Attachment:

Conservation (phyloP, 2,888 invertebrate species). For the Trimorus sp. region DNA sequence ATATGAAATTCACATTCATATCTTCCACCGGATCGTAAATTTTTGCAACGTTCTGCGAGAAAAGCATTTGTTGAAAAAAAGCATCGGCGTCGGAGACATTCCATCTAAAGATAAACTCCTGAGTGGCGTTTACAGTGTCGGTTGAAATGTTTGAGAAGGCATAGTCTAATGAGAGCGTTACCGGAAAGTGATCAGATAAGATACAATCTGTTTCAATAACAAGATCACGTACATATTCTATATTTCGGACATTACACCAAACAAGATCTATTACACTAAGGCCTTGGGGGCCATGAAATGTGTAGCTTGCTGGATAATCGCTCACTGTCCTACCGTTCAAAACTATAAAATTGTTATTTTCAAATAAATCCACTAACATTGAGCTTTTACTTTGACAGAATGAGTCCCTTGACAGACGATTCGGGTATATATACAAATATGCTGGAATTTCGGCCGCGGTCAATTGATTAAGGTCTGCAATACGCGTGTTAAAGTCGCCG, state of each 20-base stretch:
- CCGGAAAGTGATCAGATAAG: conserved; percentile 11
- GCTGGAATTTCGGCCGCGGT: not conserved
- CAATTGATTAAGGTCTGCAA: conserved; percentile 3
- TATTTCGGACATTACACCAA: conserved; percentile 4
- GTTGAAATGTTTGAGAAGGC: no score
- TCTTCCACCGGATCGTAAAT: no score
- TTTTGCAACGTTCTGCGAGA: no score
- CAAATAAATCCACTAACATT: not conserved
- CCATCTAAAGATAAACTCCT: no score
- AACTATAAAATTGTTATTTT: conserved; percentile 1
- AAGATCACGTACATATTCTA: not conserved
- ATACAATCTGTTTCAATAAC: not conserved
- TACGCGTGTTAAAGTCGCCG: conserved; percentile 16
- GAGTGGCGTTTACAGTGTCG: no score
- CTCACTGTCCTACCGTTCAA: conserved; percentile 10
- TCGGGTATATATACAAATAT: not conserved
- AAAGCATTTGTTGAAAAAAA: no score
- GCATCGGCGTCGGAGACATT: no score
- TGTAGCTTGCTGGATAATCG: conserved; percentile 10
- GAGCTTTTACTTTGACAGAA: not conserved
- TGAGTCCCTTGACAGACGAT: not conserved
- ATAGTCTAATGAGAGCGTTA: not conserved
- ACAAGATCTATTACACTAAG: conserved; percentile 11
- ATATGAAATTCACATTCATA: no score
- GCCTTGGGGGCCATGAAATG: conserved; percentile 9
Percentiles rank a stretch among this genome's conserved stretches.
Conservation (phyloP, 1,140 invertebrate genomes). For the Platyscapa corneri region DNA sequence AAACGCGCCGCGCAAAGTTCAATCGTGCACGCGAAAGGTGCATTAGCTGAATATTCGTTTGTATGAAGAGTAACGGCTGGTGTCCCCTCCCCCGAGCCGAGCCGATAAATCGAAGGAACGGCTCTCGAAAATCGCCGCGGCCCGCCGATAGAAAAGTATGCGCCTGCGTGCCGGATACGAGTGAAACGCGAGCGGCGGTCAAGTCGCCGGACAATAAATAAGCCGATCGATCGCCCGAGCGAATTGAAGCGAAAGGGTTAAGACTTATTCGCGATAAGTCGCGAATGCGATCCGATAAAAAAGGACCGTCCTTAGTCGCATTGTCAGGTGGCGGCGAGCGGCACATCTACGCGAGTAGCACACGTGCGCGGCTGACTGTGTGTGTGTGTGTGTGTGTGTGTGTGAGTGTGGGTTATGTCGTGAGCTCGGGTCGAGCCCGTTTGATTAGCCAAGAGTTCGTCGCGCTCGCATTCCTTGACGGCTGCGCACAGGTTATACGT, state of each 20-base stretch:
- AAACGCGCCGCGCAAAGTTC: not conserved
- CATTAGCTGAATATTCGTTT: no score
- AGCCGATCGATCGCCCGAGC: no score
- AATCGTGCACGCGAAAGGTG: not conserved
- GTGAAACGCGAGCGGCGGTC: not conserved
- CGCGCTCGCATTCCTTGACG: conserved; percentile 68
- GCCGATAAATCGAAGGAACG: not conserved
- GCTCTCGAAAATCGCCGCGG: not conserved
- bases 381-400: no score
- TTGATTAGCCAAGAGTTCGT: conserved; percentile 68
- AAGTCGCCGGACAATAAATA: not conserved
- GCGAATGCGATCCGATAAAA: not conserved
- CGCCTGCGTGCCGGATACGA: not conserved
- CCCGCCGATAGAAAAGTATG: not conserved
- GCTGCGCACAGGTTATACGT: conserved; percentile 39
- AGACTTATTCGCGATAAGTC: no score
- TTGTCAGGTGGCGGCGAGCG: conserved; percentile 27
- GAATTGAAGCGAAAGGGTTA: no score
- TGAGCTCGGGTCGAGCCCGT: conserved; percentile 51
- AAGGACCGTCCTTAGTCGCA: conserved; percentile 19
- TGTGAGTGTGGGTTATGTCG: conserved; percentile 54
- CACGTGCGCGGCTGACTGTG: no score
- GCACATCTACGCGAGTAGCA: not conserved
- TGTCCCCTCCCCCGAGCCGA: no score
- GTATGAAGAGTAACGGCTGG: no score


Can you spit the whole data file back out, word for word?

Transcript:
Conservation (phyloP, 2,888 invertebrate species). For the Trimorus sp. region DNA sequence ATATGAAATTCACATTCATATCTTCCACCGGATCGTAAATTTTTGCAACGTTCTGCGAGAAAAGCATTTGTTGAAAAAAAGCATCGGCGTCGGAGACATTCCATCTAAAGATAAACTCCTGAGTGGCGTTTACAGTGTCGGTTGAAATGTTTGAGAAGGCATAGTCTAATGAGAGCGTTACCGGAAAGTGATCAGATAAGATACAATCTGTTTCAATAACAAGATCACGTACATATTCTATATTTCGGACATTACACCAAACAAGATCTATTACACTAAGGCCTTGGGGGCCATGAAATGTGTAGCTTGCTGGATAATCGCTCACTGTCCTACCGTTCAAAACTATAAAATTGTTATTTTCAAATAAATCCACTAACATTGAGCTTTTACTTTGACAGAATGAGTCCCTTGACAGACGATTCGGGTATATATACAAATATGCTGGAATTTCGGCCGCGGTCAATTGATTAAGGTCTGCAATACGCGTGTTAAAGTCGCCG, state of each 20-base stretch:
- CCGGAAAGTGATCAGATAAG: conserved; percentile 11
- GCTGGAATTTCGGCCGCGGT: not conserved
- CAATTGATTAAGGTCTGCAA: conserved; percentile 3
- TATTTCGGACATTACACCAA: conserved; percentile 4
- GTTGAAATGTTTGAGAAGGC: no score
- TCTTCCACCGGATCGTAAAT: no score
- TTTTGCAACGTTCTGCGAGA: no score
- CAAATAAATCCACTAACATT: not conserved
- CCATCTAAAGATAAACTCCT: no score
- AACTATAAAATTGTTATTTT: conserved; percentile 1
- AAGATCACGTACATATTCTA: not conserved
- ATACAATCTGTTTCAATAAC: not conserved
- TACGCGTGTTAAAGTCGCCG: conserved; percentile 16
- GAGTGGCGTTTACAGTGTCG: no score
- CTCACTGTCCTACCGTTCAA: conserved; percentile 10
- TCGGGTATATATACAAATAT: not conserved
- AAAGCATTTGTTGAAAAAAA: no score
- GCATCGGCGTCGGAGACATT: no score
- TGTAGCTTGCTGGATAATCG: conserved; percentile 10
- GAGCTTTTACTTTGACAGAA: not conserved
- TGAGTCCCTTGACAGACGAT: not conserved
- ATAGTCTAATGAGAGCGTTA: not conserved
- ACAAGATCTATTACACTAAG: conserved; percentile 11
- ATATGAAATTCACATTCATA: no score
- GCCTTGGGGGCCATGAAATG: conserved; percentile 9
Percentiles rank a stretch among this genome's conserved stretches.
Conservation (phyloP, 1,140 invertebrate genomes). For the Platyscapa corneri region DNA sequence AAACGCGCCGCGCAAAGTTCAATCGTGCACGCGAAAGGTGCATTAGCTGAATATTCGTTTGTATGAAGAGTAACGGCTGGTGTCCCCTCCCCCGAGCCGAGCCGATAAATCGAAGGAACGGCTCTCGAAAATCGCCGCGGCCCGCCGATAGAAAAGTATGCGCCTGCGTGCCGGATACGAGTGAAACGCGAGCGGCGGTCAAGTCGCCGGACAATAAATAAGCCGATCGATCGCCCGAGCGAATTGAAGCGAAAGGGTTAAGACTTATTCGCGATAAGTCGCGAATGCGATCCGATAAAAAAGGACCGTCCTTAGTCGCATTGTCAGGTGGCGGCGAGCGGCACATCTACGCGAGTAGCACACGTGCGCGGCTGACTGTGTGTGTGTGTGTGTGTGTGTGTGTGAGTGTGGGTTATGTCGTGAGCTCGGGTCGAGCCCGTTTGATTAGCCAAGAGTTCGTCGCGCTCGCATTCCTTGACGGCTGCGCACAGGTTATACGT, state of each 20-base stretch:
- AAACGCGCCGCGCAAAGTTC: not conserved
- CATTAGCTGAATATTCGTTT: no score
- AGCCGATCGATCGCCCGAGC: no score
- AATCGTGCACGCGAAAGGTG: not conserved
- GTGAAACGCGAGCGGCGGTC: not conserved
- CGCGCTCGCATTCCTTGACG: conserved; percentile 68
- GCCGATAAATCGAAGGAACG: not conserved
- GCTCTCGAAAATCGCCGCGG: not conserved
- bases 381-400: no score
- TTGATTAGCCAAGAGTTCGT: conserved; percentile 68
- AAGTCGCCGGACAATAAATA: not conserved
- GCGAATGCGATCCGATAAAA: not conserved
- CGCCTGCGTGCCGGATACGA: not conserved
- CCCGCCGATAGAAAAGTATG: not conserved
- GCTGCGCACAGGTTATACGT: conserved; percentile 39
- AGACTTATTCGCGATAAGTC: no score
- TTGTCAGGTGGCGGCGAGCG: conserved; percentile 27
- GAATTGAAGCGAAAGGGTTA: no score
- TGAGCTCGGGTCGAGCCCGT: conserved; percentile 51
- AAGGACCGTCCTTAGTCGCA: conserved; percentile 19
- TGTGAGTGTGGGTTATGTCG: conserved; percentile 54
- CACGTGCGCGGCTGACTGTG: no score
- GCACATCTACGCGAGTAGCA: not conserved
- TGTCCCCTCCCCCGAGCCGA: no score
- GTATGAAGAGTAACGGCTGG: no score